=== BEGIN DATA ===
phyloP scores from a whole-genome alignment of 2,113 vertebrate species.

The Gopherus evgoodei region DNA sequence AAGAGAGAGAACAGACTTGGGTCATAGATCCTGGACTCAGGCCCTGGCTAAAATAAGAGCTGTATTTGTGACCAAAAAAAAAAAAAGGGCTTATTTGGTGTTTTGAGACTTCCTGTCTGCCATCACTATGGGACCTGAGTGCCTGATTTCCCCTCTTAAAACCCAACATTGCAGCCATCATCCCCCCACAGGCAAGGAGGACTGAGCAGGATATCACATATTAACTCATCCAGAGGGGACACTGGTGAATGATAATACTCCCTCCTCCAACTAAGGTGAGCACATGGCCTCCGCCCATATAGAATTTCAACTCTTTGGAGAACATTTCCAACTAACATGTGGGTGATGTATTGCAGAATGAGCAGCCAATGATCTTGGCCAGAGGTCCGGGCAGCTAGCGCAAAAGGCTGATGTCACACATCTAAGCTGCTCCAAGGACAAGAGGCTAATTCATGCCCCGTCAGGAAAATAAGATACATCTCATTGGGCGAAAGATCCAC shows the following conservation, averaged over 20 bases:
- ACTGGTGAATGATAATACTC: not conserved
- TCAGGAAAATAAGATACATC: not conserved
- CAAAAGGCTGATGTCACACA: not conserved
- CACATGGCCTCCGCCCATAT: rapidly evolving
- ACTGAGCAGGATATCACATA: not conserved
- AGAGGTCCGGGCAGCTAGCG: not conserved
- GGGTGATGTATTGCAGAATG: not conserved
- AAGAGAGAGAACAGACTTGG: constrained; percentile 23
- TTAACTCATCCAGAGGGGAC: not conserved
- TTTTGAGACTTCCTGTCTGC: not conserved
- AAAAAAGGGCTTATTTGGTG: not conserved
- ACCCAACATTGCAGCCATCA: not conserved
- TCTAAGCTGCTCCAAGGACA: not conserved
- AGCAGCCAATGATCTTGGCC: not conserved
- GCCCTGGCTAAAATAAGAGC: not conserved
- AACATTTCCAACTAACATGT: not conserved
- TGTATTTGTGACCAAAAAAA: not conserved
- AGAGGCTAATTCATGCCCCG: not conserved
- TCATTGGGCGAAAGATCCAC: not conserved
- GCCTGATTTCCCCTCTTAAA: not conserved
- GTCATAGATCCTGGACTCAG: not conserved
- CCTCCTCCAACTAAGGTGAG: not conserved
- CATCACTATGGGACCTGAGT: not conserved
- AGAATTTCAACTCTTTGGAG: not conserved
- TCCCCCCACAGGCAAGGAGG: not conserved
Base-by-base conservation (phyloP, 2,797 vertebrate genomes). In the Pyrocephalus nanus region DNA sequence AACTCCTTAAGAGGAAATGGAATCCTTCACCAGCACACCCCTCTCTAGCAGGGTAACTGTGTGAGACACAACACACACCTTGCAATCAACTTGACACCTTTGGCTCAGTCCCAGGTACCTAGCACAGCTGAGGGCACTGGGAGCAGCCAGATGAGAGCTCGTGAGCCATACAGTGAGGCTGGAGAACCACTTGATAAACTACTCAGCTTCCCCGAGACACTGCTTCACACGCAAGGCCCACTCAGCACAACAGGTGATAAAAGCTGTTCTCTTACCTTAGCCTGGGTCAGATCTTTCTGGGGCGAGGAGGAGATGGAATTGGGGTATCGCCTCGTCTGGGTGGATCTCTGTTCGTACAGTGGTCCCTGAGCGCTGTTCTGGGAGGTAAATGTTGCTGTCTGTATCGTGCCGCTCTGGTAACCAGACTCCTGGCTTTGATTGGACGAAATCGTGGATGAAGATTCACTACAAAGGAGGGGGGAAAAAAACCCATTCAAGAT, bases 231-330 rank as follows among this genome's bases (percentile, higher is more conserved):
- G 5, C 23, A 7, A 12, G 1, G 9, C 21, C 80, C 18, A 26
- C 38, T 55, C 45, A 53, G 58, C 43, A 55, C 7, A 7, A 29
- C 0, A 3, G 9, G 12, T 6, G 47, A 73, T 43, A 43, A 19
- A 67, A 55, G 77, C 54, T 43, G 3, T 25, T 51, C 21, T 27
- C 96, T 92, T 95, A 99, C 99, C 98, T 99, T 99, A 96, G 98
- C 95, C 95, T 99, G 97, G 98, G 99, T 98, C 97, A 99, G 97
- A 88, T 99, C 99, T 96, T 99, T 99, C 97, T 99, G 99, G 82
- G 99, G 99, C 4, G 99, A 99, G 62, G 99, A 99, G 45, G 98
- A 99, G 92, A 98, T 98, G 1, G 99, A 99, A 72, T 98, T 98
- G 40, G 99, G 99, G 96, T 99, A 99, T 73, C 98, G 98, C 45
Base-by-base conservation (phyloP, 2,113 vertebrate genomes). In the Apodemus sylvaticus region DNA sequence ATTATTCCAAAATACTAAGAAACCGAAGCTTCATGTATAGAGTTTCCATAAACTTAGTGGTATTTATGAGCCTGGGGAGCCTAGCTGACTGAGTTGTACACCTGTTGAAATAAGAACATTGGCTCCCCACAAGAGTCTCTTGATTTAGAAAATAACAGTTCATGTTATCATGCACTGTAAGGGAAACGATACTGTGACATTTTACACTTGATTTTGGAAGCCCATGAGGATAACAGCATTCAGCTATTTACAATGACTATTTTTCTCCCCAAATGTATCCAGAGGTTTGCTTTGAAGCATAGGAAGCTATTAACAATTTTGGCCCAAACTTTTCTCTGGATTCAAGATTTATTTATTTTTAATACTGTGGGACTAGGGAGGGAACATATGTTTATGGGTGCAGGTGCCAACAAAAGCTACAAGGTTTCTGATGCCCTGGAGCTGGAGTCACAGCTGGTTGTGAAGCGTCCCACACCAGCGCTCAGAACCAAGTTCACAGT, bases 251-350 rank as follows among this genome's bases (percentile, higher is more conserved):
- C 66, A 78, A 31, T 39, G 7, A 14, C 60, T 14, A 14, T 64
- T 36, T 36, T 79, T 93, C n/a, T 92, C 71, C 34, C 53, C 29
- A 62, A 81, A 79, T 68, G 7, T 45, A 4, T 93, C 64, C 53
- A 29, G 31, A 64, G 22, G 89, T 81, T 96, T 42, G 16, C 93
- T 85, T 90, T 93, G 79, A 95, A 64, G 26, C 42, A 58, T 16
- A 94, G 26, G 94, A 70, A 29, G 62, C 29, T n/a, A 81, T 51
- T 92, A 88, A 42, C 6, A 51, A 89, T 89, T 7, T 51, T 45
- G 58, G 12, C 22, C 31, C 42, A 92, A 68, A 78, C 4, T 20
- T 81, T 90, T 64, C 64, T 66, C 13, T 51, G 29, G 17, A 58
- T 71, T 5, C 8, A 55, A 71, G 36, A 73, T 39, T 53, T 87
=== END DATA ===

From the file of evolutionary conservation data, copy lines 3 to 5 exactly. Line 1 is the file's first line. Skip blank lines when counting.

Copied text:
- ACTGGTGAATGATAATACTC: not conserved
- TCAGGAAAATAAGATACATC: not conserved
- CAAAAGGCTGATGTCACACA: not conserved